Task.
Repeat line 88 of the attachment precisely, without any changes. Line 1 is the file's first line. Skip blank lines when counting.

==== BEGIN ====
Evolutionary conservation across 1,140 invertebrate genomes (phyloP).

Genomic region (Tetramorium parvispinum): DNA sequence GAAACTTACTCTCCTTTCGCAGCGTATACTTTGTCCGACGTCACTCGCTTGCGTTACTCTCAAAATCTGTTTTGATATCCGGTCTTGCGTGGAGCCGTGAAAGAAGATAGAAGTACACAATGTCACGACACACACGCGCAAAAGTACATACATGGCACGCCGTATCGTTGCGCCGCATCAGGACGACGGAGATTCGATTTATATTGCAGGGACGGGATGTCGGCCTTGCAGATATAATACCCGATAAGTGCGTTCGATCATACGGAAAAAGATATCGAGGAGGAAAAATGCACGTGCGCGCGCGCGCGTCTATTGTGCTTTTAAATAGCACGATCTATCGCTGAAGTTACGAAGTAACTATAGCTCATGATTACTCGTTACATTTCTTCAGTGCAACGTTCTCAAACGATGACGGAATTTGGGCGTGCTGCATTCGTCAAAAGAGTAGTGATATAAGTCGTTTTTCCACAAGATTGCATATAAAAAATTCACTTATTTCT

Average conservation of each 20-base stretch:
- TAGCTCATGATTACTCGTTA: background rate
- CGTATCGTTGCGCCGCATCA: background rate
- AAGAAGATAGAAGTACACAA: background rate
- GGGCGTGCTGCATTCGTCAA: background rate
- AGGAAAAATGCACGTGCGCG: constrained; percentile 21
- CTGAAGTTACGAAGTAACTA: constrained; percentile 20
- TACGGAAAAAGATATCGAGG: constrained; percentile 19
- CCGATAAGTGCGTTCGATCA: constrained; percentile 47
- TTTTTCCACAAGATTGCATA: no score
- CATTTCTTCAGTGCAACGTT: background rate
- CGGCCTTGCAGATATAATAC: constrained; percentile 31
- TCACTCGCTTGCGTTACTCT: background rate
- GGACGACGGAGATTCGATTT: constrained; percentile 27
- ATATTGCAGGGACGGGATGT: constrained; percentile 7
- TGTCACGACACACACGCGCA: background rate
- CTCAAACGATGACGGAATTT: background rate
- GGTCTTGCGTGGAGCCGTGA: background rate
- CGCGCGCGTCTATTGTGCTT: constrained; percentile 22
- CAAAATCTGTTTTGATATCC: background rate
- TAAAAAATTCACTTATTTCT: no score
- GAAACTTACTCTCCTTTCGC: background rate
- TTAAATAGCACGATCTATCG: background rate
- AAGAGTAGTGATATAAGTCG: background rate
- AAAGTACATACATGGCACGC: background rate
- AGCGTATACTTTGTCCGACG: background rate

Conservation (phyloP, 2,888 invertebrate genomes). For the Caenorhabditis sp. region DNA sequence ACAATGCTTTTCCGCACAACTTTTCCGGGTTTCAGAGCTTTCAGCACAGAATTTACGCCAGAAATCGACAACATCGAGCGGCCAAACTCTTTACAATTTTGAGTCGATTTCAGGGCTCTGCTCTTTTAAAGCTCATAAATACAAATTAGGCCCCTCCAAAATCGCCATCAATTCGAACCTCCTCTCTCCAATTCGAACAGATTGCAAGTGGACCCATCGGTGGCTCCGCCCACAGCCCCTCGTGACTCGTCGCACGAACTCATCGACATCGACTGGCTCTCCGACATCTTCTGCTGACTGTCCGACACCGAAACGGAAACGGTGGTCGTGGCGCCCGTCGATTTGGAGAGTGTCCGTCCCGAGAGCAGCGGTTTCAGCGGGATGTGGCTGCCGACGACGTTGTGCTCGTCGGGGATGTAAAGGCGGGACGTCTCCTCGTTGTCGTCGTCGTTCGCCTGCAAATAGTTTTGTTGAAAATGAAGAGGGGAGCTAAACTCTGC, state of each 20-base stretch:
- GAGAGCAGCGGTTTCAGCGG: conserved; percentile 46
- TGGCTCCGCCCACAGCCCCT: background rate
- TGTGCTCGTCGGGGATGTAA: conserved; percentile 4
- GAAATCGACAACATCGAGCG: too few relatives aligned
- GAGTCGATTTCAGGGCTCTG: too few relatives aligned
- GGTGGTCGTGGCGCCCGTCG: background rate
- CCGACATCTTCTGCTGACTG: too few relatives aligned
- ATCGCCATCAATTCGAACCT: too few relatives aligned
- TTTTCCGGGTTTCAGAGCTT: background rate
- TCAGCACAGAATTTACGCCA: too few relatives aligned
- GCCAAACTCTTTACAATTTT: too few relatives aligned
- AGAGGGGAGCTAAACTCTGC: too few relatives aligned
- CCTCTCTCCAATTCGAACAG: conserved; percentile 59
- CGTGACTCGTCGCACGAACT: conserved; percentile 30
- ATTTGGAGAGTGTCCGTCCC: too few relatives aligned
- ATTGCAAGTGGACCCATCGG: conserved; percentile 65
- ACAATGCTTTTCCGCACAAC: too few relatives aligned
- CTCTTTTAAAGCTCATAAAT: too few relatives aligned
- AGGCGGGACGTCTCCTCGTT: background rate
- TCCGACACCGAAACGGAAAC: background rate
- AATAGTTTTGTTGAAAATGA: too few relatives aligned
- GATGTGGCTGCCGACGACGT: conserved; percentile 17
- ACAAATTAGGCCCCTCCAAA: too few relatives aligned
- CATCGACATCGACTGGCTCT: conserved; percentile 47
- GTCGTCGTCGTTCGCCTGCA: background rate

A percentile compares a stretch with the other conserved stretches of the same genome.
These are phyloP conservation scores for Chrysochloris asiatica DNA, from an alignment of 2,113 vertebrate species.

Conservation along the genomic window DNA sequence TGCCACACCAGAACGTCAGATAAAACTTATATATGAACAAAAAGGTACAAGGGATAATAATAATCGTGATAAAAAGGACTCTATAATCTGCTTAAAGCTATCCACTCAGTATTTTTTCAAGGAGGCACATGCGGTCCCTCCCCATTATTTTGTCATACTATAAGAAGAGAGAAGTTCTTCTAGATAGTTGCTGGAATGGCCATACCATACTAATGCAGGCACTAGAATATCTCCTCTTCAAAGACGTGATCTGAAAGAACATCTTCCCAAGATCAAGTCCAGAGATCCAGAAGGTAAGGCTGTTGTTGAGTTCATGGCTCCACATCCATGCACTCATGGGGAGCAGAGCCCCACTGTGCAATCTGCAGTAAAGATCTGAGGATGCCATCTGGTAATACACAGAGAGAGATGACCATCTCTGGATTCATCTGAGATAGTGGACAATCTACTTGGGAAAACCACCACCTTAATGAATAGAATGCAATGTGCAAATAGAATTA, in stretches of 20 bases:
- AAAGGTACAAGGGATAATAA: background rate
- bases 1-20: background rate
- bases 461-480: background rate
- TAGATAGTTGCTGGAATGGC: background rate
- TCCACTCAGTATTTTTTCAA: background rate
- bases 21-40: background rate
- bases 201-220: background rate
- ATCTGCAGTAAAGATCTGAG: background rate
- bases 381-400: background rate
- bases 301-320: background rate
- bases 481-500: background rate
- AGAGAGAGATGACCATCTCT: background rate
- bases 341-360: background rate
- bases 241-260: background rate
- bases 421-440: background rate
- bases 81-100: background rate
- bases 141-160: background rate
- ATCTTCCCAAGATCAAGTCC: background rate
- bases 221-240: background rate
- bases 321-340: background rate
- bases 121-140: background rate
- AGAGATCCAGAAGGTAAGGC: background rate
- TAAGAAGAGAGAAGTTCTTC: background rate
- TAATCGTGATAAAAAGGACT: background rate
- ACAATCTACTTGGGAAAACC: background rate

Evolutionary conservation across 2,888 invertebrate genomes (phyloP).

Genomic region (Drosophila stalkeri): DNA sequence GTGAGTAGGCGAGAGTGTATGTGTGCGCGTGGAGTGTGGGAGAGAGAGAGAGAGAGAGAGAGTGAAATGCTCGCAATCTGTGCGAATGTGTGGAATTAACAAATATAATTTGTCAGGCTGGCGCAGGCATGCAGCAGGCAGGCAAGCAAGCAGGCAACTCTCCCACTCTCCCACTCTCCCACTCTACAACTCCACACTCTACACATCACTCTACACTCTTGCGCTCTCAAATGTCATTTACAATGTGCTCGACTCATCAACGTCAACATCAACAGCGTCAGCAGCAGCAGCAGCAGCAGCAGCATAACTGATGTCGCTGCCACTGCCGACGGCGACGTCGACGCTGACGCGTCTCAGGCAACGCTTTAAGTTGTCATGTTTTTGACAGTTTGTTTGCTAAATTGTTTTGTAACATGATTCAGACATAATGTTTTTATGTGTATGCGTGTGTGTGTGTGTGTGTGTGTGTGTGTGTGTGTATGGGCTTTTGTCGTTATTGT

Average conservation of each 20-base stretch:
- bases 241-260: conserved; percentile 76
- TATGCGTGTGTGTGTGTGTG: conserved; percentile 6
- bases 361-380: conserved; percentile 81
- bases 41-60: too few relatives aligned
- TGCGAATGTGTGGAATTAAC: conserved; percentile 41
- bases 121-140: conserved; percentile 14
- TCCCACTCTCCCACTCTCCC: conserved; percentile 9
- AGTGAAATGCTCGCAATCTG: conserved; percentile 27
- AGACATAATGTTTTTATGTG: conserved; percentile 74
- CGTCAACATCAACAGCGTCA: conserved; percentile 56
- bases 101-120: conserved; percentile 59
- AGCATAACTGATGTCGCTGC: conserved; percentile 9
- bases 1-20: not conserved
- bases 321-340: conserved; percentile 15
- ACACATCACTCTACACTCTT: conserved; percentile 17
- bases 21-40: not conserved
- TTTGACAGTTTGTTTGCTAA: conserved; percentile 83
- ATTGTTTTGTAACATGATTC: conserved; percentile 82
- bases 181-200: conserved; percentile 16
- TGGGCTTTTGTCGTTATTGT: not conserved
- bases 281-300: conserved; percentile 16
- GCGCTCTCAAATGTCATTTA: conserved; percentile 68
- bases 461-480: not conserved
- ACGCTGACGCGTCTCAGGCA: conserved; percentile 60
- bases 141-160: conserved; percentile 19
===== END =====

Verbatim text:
- bases 361-380: conserved; percentile 81